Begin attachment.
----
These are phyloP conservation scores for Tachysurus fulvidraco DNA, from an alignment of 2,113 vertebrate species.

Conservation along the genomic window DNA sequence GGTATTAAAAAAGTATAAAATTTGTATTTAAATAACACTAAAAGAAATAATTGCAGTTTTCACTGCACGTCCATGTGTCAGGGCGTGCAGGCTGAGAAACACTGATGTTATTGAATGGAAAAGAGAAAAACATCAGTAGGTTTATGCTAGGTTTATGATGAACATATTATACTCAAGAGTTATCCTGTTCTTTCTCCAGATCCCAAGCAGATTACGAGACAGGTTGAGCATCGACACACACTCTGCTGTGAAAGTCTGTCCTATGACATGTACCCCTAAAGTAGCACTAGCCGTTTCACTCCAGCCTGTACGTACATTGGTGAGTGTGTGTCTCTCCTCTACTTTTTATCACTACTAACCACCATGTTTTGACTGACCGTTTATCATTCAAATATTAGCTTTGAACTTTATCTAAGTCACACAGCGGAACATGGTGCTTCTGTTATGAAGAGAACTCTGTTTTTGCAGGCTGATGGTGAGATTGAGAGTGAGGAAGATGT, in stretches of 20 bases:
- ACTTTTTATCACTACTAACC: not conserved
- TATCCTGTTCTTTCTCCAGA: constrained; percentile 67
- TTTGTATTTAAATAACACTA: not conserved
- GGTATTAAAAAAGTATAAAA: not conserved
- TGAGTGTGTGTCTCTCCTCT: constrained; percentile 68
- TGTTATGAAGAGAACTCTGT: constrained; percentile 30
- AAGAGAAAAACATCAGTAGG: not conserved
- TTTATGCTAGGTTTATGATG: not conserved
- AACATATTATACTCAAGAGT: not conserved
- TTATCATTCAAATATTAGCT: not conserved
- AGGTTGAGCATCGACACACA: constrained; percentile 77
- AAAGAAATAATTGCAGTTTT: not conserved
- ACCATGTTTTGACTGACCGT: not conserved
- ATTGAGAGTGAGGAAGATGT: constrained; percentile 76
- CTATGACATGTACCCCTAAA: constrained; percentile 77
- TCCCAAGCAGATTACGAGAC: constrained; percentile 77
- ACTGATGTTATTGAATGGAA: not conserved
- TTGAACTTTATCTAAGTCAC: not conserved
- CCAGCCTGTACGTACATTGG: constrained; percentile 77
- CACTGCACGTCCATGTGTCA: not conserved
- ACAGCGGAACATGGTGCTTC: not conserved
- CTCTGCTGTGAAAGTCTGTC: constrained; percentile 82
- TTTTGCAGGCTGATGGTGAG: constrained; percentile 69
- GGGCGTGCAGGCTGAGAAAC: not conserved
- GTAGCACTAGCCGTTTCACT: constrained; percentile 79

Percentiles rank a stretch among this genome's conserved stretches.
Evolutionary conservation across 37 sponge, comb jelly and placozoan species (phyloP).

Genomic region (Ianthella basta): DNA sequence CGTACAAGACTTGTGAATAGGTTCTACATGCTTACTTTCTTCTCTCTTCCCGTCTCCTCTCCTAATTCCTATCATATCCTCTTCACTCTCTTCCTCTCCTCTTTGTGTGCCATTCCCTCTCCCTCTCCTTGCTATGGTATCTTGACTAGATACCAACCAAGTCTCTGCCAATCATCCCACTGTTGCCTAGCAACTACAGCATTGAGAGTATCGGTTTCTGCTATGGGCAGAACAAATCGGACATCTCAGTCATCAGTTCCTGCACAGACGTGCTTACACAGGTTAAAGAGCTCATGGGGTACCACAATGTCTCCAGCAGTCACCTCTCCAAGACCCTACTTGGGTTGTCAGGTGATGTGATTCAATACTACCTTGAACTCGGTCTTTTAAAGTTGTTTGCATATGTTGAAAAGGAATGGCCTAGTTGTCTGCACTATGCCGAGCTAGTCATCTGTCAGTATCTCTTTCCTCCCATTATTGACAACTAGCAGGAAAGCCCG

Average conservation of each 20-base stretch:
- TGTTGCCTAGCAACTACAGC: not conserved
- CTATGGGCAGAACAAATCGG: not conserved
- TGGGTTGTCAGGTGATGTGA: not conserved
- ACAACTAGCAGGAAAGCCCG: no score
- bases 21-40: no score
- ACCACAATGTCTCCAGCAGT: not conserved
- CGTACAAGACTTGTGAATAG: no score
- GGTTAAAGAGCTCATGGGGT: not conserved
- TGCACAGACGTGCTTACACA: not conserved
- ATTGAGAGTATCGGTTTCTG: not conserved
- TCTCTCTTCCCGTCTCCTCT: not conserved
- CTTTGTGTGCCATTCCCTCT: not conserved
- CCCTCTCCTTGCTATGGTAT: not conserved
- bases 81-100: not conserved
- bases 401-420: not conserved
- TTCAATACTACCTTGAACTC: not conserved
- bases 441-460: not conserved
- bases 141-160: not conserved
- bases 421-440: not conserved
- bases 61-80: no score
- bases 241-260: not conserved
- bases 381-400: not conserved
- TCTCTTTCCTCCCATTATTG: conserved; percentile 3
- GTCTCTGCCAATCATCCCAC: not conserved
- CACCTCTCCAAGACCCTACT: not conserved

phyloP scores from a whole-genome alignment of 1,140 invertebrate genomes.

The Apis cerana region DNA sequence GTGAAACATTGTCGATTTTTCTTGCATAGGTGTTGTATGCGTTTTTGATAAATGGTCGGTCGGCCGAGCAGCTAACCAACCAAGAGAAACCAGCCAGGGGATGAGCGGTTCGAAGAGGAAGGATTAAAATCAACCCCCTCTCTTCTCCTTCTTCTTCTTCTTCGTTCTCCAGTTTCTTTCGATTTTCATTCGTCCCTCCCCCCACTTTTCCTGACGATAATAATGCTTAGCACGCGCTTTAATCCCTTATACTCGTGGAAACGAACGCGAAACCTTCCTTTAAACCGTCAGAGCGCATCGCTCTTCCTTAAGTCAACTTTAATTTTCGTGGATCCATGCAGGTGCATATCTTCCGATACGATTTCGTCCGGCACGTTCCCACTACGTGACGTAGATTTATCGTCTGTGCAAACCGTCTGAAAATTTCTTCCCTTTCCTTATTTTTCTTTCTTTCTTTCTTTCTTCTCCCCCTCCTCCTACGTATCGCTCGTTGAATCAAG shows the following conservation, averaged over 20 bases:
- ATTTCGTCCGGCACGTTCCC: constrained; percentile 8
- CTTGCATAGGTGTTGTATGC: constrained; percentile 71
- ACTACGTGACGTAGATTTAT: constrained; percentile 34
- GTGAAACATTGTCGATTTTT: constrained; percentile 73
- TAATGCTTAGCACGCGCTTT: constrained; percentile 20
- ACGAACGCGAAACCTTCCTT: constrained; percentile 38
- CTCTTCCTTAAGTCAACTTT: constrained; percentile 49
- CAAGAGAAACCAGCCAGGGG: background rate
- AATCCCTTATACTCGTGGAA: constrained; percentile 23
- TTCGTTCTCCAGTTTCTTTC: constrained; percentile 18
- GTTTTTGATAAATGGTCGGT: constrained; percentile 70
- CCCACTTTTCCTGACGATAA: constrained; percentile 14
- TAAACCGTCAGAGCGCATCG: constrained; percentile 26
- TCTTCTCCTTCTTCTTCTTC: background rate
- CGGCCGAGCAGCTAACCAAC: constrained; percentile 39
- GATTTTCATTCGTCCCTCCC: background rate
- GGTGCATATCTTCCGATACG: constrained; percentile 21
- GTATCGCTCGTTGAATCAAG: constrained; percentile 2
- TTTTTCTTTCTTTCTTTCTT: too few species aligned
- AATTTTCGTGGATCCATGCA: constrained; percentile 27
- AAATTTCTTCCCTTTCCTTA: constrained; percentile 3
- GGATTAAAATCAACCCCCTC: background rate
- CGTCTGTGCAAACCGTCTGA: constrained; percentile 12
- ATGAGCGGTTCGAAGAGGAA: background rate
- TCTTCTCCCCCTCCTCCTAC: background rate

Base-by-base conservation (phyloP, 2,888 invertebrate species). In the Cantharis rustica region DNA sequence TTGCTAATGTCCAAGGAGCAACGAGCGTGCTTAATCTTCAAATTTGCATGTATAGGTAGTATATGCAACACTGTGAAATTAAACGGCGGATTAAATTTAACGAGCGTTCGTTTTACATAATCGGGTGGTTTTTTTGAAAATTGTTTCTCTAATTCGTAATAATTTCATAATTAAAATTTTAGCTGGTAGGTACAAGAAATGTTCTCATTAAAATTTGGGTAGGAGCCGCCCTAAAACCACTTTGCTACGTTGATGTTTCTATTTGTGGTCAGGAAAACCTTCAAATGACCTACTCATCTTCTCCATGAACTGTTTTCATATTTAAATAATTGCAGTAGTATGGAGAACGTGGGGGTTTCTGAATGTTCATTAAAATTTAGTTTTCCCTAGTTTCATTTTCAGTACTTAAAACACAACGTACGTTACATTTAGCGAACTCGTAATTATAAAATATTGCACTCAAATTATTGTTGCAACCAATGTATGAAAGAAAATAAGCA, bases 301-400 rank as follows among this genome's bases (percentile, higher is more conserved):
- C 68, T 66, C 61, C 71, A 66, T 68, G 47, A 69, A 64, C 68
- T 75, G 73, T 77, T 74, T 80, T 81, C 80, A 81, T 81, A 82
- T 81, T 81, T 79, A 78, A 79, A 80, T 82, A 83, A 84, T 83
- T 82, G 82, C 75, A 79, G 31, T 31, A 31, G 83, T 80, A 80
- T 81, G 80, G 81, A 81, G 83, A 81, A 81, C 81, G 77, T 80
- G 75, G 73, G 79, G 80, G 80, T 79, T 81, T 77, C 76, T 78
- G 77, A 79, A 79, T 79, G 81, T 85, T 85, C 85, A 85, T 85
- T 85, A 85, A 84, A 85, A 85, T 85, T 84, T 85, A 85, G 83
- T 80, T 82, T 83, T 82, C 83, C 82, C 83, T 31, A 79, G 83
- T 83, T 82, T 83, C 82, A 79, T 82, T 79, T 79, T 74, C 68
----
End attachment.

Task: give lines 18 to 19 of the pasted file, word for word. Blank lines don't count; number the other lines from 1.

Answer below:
- TCCCAAGCAGATTACGAGAC: constrained; percentile 77
- ACTGATGTTATTGAATGGAA: not conserved